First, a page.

Aromatase inhibitors have been used in the treatment of selective forms of precocious puberty since the mid-1980s. The primary aim of therapy is attenuation of the effects of estrogen on growth, skeletal maturation, and secondary sexual development. The first-generation agent, testolactone, has been demonstrated to be tolerable and effective in the treatment of familial male precocious puberty, while mixed results with testolactone have been achieved in girls with McCune-Albright syndrome. A favorable outcome with the use of testolactone in conjunction with conventional therapy in children with congenital adrenal hyperplasia has also been suggested. Although a few anecdotal reports of the use of newer generation aromatase inhibitors in precocious puberty exist, the extreme rarity of the relevant disorders remains a limiting factor in clinical investigation. In this review, the pathophysiology, presentation, and treatment of precocious puberty are described. Particular attention is devoted to the specific disorders in which aromatase inhibitors have been utilized, which are forms of peripheral (gonadotropin-independent) precocious puberty. The impact of untreated precocious puberty on growth and adult stature is discussed, and the actions of estrogen in the human skeleton are summarized. Finally, a detailed description of the existing literature pertaining to aromatase inhibitors in the pediatric population is provided. Emerging potential new indications are discussed. In conclusion, aromatase inhibitors, particularly testolactone, have a proven track record in the treatment of a few forms of precocious puberty. Continued exploration with new generation aromatase inhibitors in these disorders is ongoing. The wider application of aromatase inhibitors for the purposes of delaying skeletal maturation and increasing adult height in several conditions leading to short stature is currently a subject of intense investigation.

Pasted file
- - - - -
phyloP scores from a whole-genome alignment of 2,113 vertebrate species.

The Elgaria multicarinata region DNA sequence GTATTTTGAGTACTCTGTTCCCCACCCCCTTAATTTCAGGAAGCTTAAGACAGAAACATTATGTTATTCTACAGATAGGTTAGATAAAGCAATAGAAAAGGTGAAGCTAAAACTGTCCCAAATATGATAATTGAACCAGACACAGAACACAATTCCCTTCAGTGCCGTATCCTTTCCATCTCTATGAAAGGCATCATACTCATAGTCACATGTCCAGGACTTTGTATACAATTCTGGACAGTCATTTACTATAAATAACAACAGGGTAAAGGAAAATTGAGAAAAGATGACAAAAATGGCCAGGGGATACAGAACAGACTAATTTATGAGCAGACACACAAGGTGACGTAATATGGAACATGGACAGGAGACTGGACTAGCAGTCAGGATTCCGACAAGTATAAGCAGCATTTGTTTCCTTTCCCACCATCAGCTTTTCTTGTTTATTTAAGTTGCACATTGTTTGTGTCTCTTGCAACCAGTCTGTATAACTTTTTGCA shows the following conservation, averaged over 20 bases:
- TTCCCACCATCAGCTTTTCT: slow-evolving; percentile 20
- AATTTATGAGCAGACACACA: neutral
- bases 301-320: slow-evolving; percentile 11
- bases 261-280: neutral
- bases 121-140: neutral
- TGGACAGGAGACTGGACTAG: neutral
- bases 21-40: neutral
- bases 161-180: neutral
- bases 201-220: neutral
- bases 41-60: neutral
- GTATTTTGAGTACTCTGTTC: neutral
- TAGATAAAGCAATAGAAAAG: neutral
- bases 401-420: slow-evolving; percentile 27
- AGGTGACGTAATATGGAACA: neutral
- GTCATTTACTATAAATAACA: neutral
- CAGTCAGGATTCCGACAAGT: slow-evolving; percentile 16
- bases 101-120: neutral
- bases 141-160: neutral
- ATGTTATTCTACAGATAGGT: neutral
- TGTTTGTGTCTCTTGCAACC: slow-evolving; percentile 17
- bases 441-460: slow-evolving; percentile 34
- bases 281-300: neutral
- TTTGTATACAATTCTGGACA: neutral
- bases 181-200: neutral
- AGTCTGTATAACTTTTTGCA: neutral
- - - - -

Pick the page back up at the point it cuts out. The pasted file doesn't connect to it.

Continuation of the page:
ASJC Scopus subject areas